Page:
Landlord Duty to Protect Tenant from a Criminal Attack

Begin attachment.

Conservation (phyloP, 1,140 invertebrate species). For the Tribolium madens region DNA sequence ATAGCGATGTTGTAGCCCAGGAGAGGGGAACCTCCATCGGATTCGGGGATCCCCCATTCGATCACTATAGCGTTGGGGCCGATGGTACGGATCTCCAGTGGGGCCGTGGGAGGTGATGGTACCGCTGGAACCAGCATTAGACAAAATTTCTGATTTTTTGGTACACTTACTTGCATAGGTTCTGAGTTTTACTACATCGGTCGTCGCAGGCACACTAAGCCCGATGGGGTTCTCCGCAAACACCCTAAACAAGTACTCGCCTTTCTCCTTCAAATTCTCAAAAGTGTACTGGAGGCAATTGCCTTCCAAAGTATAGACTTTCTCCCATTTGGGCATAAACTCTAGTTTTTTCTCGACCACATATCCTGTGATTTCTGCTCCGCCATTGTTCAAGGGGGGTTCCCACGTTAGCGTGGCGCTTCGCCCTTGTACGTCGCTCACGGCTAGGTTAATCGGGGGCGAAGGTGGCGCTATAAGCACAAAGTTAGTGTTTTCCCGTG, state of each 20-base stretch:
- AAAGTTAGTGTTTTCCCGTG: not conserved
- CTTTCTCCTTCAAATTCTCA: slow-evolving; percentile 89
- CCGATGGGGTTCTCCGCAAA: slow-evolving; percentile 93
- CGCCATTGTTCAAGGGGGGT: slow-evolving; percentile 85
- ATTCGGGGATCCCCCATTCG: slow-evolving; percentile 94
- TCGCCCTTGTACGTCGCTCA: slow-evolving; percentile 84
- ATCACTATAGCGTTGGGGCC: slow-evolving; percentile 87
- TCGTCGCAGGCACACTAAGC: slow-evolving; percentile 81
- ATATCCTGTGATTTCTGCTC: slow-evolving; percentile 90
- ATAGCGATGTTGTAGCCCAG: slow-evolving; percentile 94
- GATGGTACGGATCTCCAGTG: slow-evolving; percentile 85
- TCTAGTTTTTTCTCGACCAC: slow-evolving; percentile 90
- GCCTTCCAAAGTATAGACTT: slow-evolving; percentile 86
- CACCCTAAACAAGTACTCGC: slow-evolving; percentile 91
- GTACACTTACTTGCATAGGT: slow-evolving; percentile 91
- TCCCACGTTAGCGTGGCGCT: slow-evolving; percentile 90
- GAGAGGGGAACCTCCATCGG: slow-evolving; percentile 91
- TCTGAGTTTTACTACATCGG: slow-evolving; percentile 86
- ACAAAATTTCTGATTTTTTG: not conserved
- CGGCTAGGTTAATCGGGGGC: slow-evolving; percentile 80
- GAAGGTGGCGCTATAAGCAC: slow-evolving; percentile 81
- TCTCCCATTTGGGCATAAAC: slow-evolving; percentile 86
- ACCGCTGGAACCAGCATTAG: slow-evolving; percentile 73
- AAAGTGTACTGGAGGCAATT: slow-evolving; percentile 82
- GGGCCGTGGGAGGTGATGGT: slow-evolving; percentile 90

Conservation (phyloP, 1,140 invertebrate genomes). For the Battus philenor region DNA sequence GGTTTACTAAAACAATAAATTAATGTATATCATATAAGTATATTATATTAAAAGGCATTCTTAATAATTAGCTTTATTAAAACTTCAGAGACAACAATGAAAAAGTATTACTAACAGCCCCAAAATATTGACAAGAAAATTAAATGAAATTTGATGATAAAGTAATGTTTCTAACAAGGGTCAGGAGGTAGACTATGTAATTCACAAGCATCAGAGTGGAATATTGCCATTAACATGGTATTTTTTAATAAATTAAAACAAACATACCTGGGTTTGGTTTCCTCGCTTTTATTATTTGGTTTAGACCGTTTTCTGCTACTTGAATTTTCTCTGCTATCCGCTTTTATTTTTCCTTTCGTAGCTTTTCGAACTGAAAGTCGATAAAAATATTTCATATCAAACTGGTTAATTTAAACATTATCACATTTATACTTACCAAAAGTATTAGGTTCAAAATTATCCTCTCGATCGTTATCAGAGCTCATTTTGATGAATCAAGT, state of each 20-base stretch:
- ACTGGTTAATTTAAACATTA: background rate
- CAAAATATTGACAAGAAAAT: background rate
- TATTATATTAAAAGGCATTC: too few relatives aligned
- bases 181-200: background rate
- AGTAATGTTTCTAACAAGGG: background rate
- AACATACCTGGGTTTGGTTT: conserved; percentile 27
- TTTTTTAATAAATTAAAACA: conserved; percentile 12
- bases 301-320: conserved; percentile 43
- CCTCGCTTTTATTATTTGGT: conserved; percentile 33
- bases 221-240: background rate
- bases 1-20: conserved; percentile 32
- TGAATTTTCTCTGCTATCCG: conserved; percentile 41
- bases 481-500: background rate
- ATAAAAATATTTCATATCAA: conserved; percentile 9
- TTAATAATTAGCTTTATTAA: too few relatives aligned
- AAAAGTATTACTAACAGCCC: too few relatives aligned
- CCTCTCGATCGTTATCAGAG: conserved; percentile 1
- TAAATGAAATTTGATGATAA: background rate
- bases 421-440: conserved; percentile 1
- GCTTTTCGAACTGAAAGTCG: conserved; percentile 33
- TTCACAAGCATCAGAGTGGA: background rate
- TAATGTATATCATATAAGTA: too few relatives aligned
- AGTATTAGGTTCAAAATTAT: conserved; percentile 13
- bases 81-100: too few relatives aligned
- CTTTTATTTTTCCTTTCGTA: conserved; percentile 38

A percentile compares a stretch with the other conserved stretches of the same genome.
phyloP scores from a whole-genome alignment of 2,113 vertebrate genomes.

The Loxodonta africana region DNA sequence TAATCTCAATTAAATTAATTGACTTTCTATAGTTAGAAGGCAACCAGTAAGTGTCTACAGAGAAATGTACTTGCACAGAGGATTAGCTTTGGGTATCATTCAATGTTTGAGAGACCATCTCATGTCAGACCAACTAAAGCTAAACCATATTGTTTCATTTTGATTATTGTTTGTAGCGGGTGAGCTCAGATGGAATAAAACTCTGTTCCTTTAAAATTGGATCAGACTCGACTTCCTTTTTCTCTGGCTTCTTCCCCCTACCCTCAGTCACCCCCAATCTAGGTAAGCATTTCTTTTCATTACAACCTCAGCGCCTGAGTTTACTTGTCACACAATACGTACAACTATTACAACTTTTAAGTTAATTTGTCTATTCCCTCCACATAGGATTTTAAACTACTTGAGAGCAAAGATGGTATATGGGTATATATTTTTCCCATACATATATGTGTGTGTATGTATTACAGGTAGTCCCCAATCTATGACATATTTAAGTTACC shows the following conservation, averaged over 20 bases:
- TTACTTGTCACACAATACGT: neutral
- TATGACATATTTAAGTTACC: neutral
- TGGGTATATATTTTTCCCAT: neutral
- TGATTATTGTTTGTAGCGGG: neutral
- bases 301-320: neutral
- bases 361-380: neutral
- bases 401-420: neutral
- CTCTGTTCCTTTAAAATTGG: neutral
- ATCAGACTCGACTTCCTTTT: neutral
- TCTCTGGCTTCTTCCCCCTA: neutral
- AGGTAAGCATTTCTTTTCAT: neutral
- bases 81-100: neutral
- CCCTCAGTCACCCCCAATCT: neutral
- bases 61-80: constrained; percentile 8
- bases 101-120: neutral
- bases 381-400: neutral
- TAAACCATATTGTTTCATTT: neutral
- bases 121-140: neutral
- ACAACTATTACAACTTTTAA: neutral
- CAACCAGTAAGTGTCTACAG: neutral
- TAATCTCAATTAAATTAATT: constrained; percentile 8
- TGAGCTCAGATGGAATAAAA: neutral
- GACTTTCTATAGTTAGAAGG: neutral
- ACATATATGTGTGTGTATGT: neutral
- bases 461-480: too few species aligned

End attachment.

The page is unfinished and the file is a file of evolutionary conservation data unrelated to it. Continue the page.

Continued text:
As a rule, a defendant has no duty to protect another person from a deliberate criminal attack by a third person. Stubbs v. Panek, 829 S.W.2d 544, 546 (Mo. App. 1994); see also Scheibel v. Hillis, 531 S.W.2d 285, 288 (Mo. banc 1976). However, an exception to this rule exists when: (1) a landlord-tenant relationship exists between two parties, (2) "other 'special circumstances' are present warranting, as a matter of policy, the shift of responsibility for the tenant's security from the tenant to the landlord." Vittengl v. Fox, 967 S.W.2d 269, 275 (Mo. App. 1998). In the landlord-tenant exception, "it is not the foreseeability of crime in general, but the existence of special circumstances, which gives rise to the duty [in a landlord] to provide security" for the tenant. Kopoian v. George W. Miller & Co., Inc., 901 S.W.2d 63, 74 (Mo. App. 1995). "Special circumstances" in this context means evidence that shows the risk of being attacked was increased by some action or failure of the landlord; i.e., the landlord's action or inaction presented the criminals with a particular focus or unique opportunity for their criminal activities. Id.